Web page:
Fun finds and fine art at Banana Patch Studio

HANAPEPE — Maybe it’s the bright, bold colors that greet you when you walk in the door to a store that’s floor to shelves to walls with fun trinkets and fine art, plus a genuinely friendly staff.  

For whatever reason, Banana Patch Studio in Hanapepe is a happy place to shop for elegant paintings and pottery or little trinkets and tiles with funny sayings.

“It’s absolutely intentional,” says artist and owner Joanna Carolan. “I think people can feel when products are made in a happy environment.”

Carolan started out as a one-woman shop after building a business of making tiles and art for island residents. Today, there are three stores with 30 employees, and her inventory now includes the work of more than 20 artists.

Carolan opened the first Banana Patch Studio in Hanapepe in 2003. Next came the Banana Patch Studio in Kilauea. Last year, next door to the Hanapepe store, she opened Aloha Spice Co., which is full of colorful spices and more art.

The spice store carries Kaua‘i Coffee steak rubs, as well as salts smoked with local guava wood.

Back at the Banana Patch, ceramics with her designs are produced in Hanapepe by a crew of artists who use photovoltaic solar cells to fire up the kilns.

One artist’s reverse acrylic on Plexiglas pieces shares a room with textiles. Kaua‘i-inspired paintings and prints are set off by monkeypod wood and copper frames.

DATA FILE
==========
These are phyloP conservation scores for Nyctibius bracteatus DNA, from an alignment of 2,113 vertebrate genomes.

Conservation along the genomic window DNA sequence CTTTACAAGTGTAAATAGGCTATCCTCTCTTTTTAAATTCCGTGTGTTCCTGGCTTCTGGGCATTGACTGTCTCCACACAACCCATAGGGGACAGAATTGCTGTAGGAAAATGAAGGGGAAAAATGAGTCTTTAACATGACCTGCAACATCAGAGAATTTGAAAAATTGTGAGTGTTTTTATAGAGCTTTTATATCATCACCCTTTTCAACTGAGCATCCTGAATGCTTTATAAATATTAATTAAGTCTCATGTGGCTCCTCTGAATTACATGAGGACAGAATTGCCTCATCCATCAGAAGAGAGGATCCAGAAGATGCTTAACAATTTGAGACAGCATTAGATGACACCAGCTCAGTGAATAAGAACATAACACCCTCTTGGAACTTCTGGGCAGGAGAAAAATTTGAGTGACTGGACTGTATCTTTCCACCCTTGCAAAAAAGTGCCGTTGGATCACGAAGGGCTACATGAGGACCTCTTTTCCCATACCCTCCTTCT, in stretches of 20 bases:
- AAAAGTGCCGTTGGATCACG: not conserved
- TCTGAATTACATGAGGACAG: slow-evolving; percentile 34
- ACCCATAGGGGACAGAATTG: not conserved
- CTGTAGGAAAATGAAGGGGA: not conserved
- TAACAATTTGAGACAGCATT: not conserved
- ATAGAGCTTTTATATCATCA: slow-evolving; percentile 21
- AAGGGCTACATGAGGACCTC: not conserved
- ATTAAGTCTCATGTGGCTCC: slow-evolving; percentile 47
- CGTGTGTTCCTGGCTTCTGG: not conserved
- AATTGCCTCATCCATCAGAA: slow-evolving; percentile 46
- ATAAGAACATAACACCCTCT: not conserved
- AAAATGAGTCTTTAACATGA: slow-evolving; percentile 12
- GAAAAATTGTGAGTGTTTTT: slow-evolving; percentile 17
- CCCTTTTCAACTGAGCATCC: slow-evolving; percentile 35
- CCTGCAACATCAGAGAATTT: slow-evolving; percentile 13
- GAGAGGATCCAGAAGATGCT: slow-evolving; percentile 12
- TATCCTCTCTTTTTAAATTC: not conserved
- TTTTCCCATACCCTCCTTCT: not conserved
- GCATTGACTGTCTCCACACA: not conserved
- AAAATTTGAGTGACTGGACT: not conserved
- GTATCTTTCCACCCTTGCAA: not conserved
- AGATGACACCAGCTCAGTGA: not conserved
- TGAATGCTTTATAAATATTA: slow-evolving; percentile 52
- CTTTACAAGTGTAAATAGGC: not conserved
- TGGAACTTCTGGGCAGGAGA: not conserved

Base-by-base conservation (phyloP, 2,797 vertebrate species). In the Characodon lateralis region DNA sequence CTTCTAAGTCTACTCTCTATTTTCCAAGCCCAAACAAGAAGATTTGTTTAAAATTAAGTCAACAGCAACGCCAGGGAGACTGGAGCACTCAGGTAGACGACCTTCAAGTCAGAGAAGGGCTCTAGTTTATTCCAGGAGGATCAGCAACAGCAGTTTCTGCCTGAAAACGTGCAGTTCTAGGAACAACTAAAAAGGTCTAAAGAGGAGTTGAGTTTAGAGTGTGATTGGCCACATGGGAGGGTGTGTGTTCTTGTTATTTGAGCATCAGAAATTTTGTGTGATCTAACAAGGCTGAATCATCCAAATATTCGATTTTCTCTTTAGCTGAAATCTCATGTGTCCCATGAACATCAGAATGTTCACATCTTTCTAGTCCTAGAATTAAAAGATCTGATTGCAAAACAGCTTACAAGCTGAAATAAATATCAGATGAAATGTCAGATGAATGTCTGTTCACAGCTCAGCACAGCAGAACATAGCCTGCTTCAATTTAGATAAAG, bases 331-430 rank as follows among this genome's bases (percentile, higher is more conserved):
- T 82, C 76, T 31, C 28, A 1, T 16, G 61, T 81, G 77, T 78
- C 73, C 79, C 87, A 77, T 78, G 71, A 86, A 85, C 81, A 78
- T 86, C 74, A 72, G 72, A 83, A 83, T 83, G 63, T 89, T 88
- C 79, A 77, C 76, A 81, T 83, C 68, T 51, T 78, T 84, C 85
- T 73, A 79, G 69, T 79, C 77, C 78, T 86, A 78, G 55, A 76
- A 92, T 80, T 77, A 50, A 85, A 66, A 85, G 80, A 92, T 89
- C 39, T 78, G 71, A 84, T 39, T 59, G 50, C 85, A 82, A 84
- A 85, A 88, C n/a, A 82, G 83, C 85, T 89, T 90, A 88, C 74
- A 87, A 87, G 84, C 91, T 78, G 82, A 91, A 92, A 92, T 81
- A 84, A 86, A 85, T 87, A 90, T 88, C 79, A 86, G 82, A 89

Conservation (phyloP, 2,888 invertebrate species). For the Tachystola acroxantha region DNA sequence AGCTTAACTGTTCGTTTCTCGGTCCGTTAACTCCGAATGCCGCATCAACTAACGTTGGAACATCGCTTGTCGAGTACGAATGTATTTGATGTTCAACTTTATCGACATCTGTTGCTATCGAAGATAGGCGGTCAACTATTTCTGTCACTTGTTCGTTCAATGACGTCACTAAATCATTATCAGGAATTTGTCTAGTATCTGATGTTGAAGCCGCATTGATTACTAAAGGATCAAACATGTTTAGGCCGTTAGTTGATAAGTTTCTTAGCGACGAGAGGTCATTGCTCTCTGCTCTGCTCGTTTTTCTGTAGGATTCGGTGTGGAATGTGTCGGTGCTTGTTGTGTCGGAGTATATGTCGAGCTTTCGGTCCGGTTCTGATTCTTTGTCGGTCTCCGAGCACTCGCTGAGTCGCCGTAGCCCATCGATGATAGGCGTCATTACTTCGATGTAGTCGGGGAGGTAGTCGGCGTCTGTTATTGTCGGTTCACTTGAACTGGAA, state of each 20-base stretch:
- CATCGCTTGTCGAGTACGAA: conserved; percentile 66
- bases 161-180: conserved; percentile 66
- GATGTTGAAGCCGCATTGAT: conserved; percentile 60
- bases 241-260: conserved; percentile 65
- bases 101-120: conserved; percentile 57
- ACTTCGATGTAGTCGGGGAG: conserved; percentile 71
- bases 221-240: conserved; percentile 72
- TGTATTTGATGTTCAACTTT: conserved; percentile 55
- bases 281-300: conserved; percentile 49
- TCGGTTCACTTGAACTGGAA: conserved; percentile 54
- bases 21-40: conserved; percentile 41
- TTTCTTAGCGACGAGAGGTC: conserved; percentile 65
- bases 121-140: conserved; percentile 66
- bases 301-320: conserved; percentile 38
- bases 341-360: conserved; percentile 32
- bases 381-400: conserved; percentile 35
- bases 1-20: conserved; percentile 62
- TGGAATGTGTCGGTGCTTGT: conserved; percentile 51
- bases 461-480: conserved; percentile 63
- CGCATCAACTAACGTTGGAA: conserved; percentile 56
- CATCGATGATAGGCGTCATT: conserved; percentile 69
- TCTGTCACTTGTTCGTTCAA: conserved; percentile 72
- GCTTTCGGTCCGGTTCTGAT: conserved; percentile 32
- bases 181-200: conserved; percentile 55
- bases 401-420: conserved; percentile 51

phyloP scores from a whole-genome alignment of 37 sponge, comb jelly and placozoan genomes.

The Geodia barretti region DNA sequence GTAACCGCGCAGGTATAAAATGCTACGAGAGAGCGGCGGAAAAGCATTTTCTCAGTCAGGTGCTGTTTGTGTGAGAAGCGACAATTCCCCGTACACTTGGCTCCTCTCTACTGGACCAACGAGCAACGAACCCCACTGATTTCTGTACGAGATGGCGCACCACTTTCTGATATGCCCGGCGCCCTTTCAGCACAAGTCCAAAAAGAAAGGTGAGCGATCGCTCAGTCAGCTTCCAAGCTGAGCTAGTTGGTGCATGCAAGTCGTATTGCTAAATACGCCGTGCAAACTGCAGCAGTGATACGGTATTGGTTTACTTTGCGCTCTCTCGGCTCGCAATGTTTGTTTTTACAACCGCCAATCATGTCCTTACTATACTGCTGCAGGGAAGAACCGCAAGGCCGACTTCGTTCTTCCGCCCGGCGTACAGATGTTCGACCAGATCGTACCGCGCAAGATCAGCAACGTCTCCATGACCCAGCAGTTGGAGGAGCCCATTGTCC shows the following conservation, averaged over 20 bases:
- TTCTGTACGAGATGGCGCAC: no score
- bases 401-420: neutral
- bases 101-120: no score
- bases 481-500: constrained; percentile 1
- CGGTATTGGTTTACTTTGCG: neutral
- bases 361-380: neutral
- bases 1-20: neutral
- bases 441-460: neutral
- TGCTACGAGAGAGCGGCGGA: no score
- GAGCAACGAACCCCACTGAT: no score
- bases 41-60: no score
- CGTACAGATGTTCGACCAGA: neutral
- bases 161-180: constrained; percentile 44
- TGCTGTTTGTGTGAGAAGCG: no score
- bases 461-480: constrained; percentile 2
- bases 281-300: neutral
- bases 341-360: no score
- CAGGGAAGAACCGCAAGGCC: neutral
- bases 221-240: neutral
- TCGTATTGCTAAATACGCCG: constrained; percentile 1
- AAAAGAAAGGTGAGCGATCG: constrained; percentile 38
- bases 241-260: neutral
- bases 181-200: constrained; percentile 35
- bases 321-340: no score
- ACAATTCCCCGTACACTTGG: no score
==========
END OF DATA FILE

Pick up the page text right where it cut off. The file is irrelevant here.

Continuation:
“We have wonderful art that highlights the beauty of Kaua‘i,” she said.

Hand-painted pottery fills wide table surfaces and shelves, and trays hold handmade jewelry, some for sale for just a few dollars.

Her tile-making dates back to when she was operating solo after Hurricane Iniki had hit the island.

“People were rebuilding, so I started making tiles. When I did a job for someone, I would do a tile that said ‘Mahalo for removing your shoes,” she said.

“Once the gift stores started coming back, they started asking me to do those. I couldn’t keep up with the orders.”

Her hand-painted tiles are still popular sellers. One says, “Please remove your shoes, but no switching to better shoes when you leave. Mahalo.”

Another reads: “Born to surf, forced to work.”

The tiles are popular with tourists because they are easy to fit into suitcases, she said, but local residents also like her ceramic tiles.

“One of the things we actually do a lot of, we’ll do special tiles and pottery for special occasions. We’ve done pets, a favorite flower, for weddings, for fishermen to commemorate a catch,” she said.

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